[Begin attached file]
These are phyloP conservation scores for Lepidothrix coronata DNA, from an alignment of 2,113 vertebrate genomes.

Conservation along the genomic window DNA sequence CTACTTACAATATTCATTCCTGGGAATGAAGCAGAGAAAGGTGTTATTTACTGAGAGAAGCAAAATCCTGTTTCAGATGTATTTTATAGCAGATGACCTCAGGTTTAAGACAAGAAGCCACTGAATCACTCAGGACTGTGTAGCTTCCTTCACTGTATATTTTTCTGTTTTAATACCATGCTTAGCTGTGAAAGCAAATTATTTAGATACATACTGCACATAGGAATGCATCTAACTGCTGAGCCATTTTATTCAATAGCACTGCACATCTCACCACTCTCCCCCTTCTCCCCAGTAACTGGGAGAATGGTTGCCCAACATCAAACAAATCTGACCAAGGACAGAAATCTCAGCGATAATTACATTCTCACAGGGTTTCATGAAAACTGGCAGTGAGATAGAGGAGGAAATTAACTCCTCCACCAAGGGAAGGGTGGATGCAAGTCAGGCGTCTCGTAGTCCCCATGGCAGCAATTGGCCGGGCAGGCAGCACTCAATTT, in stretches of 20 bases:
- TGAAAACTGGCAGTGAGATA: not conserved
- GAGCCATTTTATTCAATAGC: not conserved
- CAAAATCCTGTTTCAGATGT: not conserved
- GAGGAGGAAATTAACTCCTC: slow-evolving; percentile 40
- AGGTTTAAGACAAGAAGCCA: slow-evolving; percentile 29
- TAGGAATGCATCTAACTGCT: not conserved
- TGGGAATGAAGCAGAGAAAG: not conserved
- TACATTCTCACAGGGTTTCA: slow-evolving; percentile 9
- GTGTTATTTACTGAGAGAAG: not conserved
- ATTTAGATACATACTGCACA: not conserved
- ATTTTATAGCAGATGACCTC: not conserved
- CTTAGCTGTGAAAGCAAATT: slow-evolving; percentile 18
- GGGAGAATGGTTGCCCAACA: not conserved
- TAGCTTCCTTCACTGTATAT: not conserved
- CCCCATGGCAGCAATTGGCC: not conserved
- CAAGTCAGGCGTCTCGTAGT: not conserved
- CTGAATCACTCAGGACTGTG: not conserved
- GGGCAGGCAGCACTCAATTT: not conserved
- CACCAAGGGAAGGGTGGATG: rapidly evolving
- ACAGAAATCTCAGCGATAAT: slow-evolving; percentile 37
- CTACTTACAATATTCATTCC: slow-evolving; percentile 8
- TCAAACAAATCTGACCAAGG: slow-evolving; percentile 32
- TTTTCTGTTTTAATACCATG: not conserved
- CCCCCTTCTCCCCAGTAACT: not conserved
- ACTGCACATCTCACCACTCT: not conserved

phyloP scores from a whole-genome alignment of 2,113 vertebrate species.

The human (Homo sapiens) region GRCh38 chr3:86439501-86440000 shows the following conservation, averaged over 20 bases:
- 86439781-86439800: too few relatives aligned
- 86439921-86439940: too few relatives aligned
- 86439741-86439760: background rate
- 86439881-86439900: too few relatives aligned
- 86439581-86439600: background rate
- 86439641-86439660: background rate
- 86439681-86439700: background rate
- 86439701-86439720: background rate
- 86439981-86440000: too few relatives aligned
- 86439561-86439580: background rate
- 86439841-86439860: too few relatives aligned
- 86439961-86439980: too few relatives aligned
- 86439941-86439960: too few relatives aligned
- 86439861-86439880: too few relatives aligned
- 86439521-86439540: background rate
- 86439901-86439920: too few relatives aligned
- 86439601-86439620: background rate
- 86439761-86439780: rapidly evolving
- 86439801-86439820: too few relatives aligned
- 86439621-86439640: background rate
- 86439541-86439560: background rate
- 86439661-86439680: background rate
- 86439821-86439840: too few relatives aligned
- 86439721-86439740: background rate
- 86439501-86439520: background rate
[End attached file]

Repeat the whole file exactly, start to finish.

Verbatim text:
These are phyloP conservation scores for Lepidothrix coronata DNA, from an alignment of 2,113 vertebrate genomes.

Conservation along the genomic window DNA sequence CTACTTACAATATTCATTCCTGGGAATGAAGCAGAGAAAGGTGTTATTTACTGAGAGAAGCAAAATCCTGTTTCAGATGTATTTTATAGCAGATGACCTCAGGTTTAAGACAAGAAGCCACTGAATCACTCAGGACTGTGTAGCTTCCTTCACTGTATATTTTTCTGTTTTAATACCATGCTTAGCTGTGAAAGCAAATTATTTAGATACATACTGCACATAGGAATGCATCTAACTGCTGAGCCATTTTATTCAATAGCACTGCACATCTCACCACTCTCCCCCTTCTCCCCAGTAACTGGGAGAATGGTTGCCCAACATCAAACAAATCTGACCAAGGACAGAAATCTCAGCGATAATTACATTCTCACAGGGTTTCATGAAAACTGGCAGTGAGATAGAGGAGGAAATTAACTCCTCCACCAAGGGAAGGGTGGATGCAAGTCAGGCGTCTCGTAGTCCCCATGGCAGCAATTGGCCGGGCAGGCAGCACTCAATTT, in stretches of 20 bases:
- TGAAAACTGGCAGTGAGATA: not conserved
- GAGCCATTTTATTCAATAGC: not conserved
- CAAAATCCTGTTTCAGATGT: not conserved
- GAGGAGGAAATTAACTCCTC: slow-evolving; percentile 40
- AGGTTTAAGACAAGAAGCCA: slow-evolving; percentile 29
- TAGGAATGCATCTAACTGCT: not conserved
- TGGGAATGAAGCAGAGAAAG: not conserved
- TACATTCTCACAGGGTTTCA: slow-evolving; percentile 9
- GTGTTATTTACTGAGAGAAG: not conserved
- ATTTAGATACATACTGCACA: not conserved
- ATTTTATAGCAGATGACCTC: not conserved
- CTTAGCTGTGAAAGCAAATT: slow-evolving; percentile 18
- GGGAGAATGGTTGCCCAACA: not conserved
- TAGCTTCCTTCACTGTATAT: not conserved
- CCCCATGGCAGCAATTGGCC: not conserved
- CAAGTCAGGCGTCTCGTAGT: not conserved
- CTGAATCACTCAGGACTGTG: not conserved
- GGGCAGGCAGCACTCAATTT: not conserved
- CACCAAGGGAAGGGTGGATG: rapidly evolving
- ACAGAAATCTCAGCGATAAT: slow-evolving; percentile 37
- CTACTTACAATATTCATTCC: slow-evolving; percentile 8
- TCAAACAAATCTGACCAAGG: slow-evolving; percentile 32
- TTTTCTGTTTTAATACCATG: not conserved
- CCCCCTTCTCCCCAGTAACT: not conserved
- ACTGCACATCTCACCACTCT: not conserved

phyloP scores from a whole-genome alignment of 2,113 vertebrate species.

The human (Homo sapiens) region GRCh38 chr3:86439501-86440000 shows the following conservation, averaged over 20 bases:
- 86439781-86439800: too few relatives aligned
- 86439921-86439940: too few relatives aligned
- 86439741-86439760: background rate
- 86439881-86439900: too few relatives aligned
- 86439581-86439600: background rate
- 86439641-86439660: background rate
- 86439681-86439700: background rate
- 86439701-86439720: background rate
- 86439981-86440000: too few relatives aligned
- 86439561-86439580: background rate
- 86439841-86439860: too few relatives aligned
- 86439961-86439980: too few relatives aligned
- 86439941-86439960: too few relatives aligned
- 86439861-86439880: too few relatives aligned
- 86439521-86439540: background rate
- 86439901-86439920: too few relatives aligned
- 86439601-86439620: background rate
- 86439761-86439780: rapidly evolving
- 86439801-86439820: too few relatives aligned
- 86439621-86439640: background rate
- 86439541-86439560: background rate
- 86439661-86439680: background rate
- 86439821-86439840: too few relatives aligned
- 86439721-86439740: background rate
- 86439501-86439520: background rate